June 14, 2012 by Stephen
The most difficult part of filing a lien is making sure you complete each required step within the correct timeline.
To place a mechanic’s lien in Alaska, if a Notice of Completion is not recorded by the property owner, the Claim of Lien must be recorded no later than 120 days after the completion of the construction contract or the last day it provided materials or labor to the project.
Lien claimants who receive advance notice of a filing of a Notice of Completion by the owner have 15 days thereafter to file an Alaska claim of lien.
If the lien claimant has not given a Notice of Lien Rights (pre-lien), it also has 15 days to file a claim of lien after the recording of the Notice of Completion.
A lien claimant who recorded a Notice of Lien Rights (pre-lien) has 90 days after either the completion of the construction contract or the last day it provided materials or labor to the project.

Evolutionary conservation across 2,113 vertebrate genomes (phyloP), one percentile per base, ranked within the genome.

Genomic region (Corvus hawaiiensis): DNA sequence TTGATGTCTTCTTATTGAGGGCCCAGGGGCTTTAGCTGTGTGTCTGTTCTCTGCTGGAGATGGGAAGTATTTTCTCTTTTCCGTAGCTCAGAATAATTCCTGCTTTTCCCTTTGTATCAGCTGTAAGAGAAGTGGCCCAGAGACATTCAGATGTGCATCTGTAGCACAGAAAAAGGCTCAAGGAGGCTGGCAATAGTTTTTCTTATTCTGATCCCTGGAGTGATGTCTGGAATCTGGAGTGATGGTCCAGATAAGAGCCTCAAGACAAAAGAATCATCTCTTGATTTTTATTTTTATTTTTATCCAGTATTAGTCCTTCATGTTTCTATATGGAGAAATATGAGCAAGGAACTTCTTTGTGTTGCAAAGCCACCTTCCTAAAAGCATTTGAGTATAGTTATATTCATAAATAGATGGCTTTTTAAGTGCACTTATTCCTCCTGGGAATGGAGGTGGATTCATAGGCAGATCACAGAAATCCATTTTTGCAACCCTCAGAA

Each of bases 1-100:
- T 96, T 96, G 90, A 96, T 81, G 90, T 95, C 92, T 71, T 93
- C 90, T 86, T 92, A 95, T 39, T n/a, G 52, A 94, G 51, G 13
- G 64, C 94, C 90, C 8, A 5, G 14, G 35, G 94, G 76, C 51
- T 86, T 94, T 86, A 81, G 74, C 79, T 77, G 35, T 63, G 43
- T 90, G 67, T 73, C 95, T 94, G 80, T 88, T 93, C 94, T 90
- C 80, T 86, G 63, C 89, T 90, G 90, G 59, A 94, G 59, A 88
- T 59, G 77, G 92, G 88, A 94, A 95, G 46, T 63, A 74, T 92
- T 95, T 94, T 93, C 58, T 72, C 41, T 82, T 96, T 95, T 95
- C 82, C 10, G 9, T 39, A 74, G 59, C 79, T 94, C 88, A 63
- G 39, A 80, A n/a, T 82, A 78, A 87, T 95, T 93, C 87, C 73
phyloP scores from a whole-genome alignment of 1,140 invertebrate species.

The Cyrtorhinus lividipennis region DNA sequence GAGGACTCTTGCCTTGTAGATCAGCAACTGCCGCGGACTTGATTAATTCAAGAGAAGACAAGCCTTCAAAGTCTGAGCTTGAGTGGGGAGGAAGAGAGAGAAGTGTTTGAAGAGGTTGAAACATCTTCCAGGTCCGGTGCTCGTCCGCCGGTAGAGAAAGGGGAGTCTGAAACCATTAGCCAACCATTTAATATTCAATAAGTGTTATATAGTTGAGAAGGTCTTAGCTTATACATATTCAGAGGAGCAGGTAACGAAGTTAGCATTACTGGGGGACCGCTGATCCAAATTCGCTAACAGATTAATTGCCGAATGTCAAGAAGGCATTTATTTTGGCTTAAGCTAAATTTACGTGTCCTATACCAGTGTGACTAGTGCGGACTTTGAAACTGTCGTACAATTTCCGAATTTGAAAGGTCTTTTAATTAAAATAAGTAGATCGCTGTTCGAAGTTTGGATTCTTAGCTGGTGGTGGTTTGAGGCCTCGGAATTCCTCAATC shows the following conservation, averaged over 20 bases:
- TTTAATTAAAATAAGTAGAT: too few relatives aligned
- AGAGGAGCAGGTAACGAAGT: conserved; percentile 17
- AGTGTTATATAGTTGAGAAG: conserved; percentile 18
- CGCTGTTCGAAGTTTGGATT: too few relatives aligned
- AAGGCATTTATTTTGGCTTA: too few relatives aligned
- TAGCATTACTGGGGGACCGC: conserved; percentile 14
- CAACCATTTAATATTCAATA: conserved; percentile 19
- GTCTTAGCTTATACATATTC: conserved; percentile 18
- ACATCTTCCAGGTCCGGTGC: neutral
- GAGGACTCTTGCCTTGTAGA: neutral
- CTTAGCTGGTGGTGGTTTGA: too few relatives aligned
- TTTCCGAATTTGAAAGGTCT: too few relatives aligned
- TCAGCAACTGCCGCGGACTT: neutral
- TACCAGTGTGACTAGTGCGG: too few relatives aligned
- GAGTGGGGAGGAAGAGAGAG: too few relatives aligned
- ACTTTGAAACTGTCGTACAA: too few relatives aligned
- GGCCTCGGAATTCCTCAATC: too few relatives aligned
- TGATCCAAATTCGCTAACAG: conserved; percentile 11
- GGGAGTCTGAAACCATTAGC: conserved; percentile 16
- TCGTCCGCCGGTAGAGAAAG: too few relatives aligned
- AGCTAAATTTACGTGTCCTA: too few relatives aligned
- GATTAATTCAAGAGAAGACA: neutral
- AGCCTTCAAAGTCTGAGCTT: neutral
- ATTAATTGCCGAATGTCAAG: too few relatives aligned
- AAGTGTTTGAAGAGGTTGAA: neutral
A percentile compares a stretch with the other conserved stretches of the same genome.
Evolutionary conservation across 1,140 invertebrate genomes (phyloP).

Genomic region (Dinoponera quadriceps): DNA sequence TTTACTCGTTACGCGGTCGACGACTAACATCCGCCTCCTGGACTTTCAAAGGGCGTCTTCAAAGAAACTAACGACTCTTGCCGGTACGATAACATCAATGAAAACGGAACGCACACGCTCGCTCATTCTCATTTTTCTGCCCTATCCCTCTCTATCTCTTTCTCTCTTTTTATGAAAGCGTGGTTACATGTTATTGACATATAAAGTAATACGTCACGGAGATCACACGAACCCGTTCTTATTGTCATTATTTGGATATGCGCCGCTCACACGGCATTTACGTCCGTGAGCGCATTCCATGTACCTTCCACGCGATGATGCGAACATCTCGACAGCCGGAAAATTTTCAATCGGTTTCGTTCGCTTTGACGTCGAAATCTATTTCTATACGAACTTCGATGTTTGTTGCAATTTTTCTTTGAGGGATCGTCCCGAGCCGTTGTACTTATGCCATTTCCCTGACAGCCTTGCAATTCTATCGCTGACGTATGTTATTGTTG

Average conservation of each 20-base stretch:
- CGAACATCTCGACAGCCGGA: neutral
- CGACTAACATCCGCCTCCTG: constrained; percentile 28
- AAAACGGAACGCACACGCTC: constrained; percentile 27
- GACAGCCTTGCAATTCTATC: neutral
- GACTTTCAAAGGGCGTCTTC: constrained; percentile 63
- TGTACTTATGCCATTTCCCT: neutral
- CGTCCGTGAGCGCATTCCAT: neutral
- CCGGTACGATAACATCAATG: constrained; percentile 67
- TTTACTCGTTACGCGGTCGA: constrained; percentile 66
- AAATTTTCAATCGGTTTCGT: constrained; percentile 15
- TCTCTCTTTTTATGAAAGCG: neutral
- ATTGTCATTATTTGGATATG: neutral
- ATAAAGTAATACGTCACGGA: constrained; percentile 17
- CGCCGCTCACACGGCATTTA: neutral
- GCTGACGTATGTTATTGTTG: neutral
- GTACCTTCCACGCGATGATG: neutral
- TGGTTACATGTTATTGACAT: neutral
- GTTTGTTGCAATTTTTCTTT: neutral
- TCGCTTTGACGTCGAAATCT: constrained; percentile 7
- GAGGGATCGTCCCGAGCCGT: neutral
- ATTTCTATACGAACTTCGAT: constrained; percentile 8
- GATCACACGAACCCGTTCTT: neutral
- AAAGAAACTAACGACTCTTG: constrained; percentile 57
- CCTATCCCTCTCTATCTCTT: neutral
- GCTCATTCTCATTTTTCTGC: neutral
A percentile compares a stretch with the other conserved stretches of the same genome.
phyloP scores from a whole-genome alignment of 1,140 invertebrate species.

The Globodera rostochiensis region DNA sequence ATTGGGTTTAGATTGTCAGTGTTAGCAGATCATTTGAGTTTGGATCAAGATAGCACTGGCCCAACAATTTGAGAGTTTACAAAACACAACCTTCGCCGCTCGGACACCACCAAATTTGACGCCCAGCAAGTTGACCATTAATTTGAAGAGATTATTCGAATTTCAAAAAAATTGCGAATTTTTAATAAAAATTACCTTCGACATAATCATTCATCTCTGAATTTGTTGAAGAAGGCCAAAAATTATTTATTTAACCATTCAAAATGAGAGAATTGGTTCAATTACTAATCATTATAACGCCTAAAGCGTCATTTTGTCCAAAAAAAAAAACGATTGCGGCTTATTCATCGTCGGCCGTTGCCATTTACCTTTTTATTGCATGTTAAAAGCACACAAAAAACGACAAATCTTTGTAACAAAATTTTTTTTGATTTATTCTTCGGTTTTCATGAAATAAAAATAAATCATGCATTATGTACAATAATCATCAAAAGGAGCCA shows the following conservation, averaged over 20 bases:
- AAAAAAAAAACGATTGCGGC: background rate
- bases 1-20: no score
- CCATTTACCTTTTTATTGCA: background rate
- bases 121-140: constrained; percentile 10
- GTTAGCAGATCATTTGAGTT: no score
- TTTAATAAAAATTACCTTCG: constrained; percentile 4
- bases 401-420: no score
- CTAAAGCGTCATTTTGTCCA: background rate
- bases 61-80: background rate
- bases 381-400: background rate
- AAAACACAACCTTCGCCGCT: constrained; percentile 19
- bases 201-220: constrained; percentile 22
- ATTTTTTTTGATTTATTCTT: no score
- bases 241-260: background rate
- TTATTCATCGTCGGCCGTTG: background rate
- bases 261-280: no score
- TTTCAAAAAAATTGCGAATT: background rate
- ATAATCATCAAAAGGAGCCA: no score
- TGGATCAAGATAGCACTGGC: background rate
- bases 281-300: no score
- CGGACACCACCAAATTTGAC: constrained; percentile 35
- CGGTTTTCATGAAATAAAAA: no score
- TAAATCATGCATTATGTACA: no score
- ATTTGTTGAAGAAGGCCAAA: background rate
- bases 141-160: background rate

Once the lien has been recorded, Alaska law does not require that a lien claimant serve the recorded lien on the owner.
June 13, 2012 by Stephen
Should you need to enforce the mechanic’s lien, you must be careful that the information included in the Alaska Mechanic’s Lien is valid and will not void the lien.
Almost every day, I am asked if the cost of filing a lien is allowed to be included in the amount due listed on the mechanic’s lien. Alaska law specifically states that the amount able to be claimed in a lien is“the contract amount”. Anything included in the contract price is allowed to be included in the lien amount, anything not included in the contract price will void the lien if included in the amount.
Alaska Law requires “a legal description sufficient for identification” in order for the lien to be valid. Be sure to include the legal property description that is listed in the county property records.
Last but not least, if you do not have the mechanic’s lien notarized, the clerk will deem it to be invalid.
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